My parents loved road trips (either that or it was just cheaper with all those kids!) and we embarked on one almost every summer to someplace new.  When we were really young and lived in New Jersey, we drove to Vermont and “The Tyler Place on Lake Champlain.  After moving to Calfornia, one of our car trips was out to Monument Valley where my dad was filming a movie…another year was to see Apollo 11 launch from Cape Canaveral (okay, we flew across the country, but then meandered the south from Florida to Houston in a wood-sided station wagon.)  I know my older siblings have many more memories than I or my younger sister, but these stick out for me….as does the “trains, planes & automobile” trip up to Vancouver that we took as a family, which was epic!  I know that nowadays (wow, I sound old) there are video games, movie screens, etc.. to distract kids while on long road trips, but it was fun singing “boom, boom ain’t it great to be crazy…,” “100 bottles of beer on the wall,” or just playing “20 questions” to pass the time.  Oh, sure there was plenty of “don’t touch me!!” between my siblings and me, but we knew there was a fun destination at the end waiting for us and this was just part of the journey to getting there.  “Stuckey’s” was one of my personal favorite stops along the way!  When my own children were young we made the 5-6 hour trek every year up to Mammoth to ski.  I love the memory of playing “I spy” and “geography” games with them, as well as singing our share of Raffi songs (dang, now I can’t get that Baby Beluga song out of my head!)  It wasn’t too painful, was it, kids?

road trip stationwagon

Yeah, we pretty much looked like this, only I don’t think our car was green.

Another fun memory was my parent’s nutty parties with their somewhat eccentric friends. My Dad was in the entertainment industry and my mom was a stay-at-home mom until I was in high school, which I realized later in life was not always the norm.  Being in “the industry,” as they call it, made for some really wacky parties.  I think my favorite was when they, and their friends, decided to have a “prom.”  At one of their parties they put names in a hat (I’m assuming they put the wive’s names in a hat) and the men then picked someone from said hat. That would be their prom date.  It would have still been fun, and easy, if my parents and all the other adults just drove themselves to the party house…but, no..this was PROM!  Mr. Smith* came to the door in a tux, corsage in hand.  My Mom left with him in what looked like a borrowed/rented bridesmaid dress.  My dad, and Mrs. Jones* were the chaperones, so they were dressed as a priest and nun, respectively.  They all arrived at the William’s* home, where I’m sure a night of laughs and frivolity ensued.  There was a full band and a photographer to take the prom pictures.  Oh to get my hands on those pics!! Too funny!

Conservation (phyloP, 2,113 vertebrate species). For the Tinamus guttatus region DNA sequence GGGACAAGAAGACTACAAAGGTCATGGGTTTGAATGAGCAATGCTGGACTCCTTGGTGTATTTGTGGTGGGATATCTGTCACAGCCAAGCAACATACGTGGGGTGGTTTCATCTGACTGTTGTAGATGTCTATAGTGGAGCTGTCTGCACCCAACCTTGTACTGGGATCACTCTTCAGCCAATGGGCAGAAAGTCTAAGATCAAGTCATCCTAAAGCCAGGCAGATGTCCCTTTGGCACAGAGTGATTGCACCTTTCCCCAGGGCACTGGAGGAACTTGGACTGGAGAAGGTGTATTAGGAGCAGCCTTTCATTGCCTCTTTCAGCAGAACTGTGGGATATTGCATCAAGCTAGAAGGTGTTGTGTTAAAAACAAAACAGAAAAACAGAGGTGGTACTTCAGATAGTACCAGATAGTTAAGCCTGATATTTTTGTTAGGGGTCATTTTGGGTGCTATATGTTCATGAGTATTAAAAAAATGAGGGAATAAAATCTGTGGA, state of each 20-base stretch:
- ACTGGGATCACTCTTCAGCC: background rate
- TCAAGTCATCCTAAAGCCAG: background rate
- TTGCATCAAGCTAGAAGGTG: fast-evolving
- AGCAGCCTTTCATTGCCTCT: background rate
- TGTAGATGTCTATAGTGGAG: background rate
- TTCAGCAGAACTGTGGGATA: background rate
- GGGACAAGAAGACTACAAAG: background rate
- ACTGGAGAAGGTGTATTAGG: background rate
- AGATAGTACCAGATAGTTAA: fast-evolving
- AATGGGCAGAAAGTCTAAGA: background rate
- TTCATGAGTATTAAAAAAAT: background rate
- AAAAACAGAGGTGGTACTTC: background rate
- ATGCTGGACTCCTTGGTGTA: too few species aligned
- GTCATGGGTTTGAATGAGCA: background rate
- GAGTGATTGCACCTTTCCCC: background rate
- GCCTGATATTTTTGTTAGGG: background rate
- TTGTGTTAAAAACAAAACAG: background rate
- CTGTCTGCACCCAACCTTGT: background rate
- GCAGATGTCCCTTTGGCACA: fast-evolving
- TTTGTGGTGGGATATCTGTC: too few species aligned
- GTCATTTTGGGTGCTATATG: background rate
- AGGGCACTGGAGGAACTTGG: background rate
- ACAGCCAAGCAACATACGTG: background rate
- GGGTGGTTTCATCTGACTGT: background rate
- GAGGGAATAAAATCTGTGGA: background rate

There are some simple things that made my childhood idyllic, such as… the love that I felt when I walked in the door and our home enveloped me…the security of knowing my parents would be there and my siblings had my back (..and still do!)…selling oranges on the corner with my little sis’ (we had 13 orange trees…& we were entrepreneurial!)…re-building the “fort” in the backyard every summer and insisting we wouldn’t let it fall apart this time…riding our bikes until it was dark, not a care in the world…the camaraderie of team sports…our annual Christmas tree cutting parties (yes, even in Southern California we went, with a bunch of other families, to a tree farm, picked out the “perfect” tree and sawed it down)….dancing around & singing to the soundtrack album from “Sound of Music” or Christmas Carols (I actually don’t remember this much, but my mom swore we did…and I definitely danced and sang around the house with my kids, so something sunk in!)

blowing bubbles

Let me re-iterate that I have four siblings and they may (probably would) dispute at least some of the “idyllic” childhood that I’m conveying, but I guess that’s where the “nature vs. nurture” concept comes in and the perception it entails.  Stay tuned for that post!

*names have been changed to protect the innocent
egan kids reenactment